Response to Letter: Adjustments to the round-the-clock technique for correction of gynecomastia

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Arch Plast Surg. 2019;46(6):608-609
Publication date (electronic) : 2019 November 15
doi :
Department of Plastic and Reconstructive Surgery, Sapienza University, Rome, Italy
Correspondence: Giuseppe Di Taranto Department of Plastic and Reconstructive Surgery, Sapienza University, Via dei Latini 33, Rome 00185, Italy Tel: +39-328-3869334, Fax: +39-6-49970205, E-mail:
Received 2019 August 7; Revised 2019 August 31; Accepted 2019 August 31.

We would like to thank the authors (SH and NR) for appreciating our work and suggesting adjustments to improve our technique [1]. We warmly welcome experience-sharing and discussions of surgical practices.

We read with interest that the authors prefer to perform liposuction before mastectomy, conversely to what we described. As we treated patients with true gynecomastia, we used superficial liposuction in the final step of surgery, in order to smooth the contour and reduce any unpleasant remaining irregularity. We acknowledge that performing liposuction first can assist in haemostasis and enhance the dissection, but our main concern is overcorrection of the chest, especially in thin patients. We believe that in cases of true gynecomastia, only after complete resection of the glandular tissue can the surgeon properly assess the residual adipose tissue to be removed and carefully reshape the final appearance. Nonetheless, patients with pseudogynecomastia can benefit from traditional liposuction, which can also be performed at the beginning of the procedure.

Furthermore, the authors reported their experience with a similar technique for grade 3 gynecomastia [1]. They stated that the treatment of patients with large and widely spread-out glands is challenging through a small incision. In our experience, we use the round-the-clock technique only for the correction of grade I–II gynecomastia. In patients with more severe conditions, we prefer to apply a hemiperiareolar incision at the inferior half of the areola. This has a 2-fold purpose: it provides wider access to the glandular tissue, and also accommodates the subsequent skin resection, which is usually mandatory in the treatment of grade III gynecomastia. One appealing trick suggested by the authors is the use of small illuminated retractors. We agree that using such retractors can notably expedite the procedure, helping to better visualize the plane between the gland and the subcutaneous layer, especially in areas difficult to access [1]. We look forward to applying this manoeuvre to our next challenging cases. However, an endoscope can be too bulky for this procedure, hindering a minimal-incision approach for the correction of gynecomastia.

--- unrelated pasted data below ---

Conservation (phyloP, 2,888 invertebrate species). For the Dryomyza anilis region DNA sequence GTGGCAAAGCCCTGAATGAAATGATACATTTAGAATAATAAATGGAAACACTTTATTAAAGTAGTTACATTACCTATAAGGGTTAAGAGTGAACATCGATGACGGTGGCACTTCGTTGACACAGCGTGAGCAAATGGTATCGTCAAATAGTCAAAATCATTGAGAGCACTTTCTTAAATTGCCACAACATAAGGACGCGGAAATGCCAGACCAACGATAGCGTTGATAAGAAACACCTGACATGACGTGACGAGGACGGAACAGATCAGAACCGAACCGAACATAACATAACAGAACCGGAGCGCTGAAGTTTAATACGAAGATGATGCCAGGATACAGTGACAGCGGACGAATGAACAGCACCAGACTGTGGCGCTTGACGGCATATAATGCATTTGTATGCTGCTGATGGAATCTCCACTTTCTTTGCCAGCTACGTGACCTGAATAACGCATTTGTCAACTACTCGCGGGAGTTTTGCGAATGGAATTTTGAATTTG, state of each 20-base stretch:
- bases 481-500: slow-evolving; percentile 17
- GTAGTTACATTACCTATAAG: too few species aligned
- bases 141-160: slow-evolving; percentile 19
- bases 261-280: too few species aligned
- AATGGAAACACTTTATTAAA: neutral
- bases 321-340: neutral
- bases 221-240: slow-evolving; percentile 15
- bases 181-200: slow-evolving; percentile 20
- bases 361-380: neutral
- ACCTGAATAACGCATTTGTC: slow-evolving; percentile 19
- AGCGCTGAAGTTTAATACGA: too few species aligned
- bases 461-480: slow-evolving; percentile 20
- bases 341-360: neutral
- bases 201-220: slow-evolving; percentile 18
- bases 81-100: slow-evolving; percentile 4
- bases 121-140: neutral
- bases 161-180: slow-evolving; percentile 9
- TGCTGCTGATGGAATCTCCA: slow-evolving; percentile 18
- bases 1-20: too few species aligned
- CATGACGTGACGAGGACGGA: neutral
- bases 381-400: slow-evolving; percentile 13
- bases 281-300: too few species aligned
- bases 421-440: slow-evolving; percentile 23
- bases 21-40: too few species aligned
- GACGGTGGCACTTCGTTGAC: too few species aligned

Again, we would like to express our appreciation to the authors for their suggestions and pertinent comments on our article. We all agree that both our reports will help stimulate interest in developing new techniques with minimal incisions, aiming to reduce the complication rate and morbidity in patients undergoing surgical correction of gynecomastia.


No potential conflict of interest relevant to this article was reported.


1. Tarallo M, Di Taranto G, Fallico N, et al. The round-the-clock technique for correction of gynecomastia. Arch Plast Surg 2019;46:221–7.

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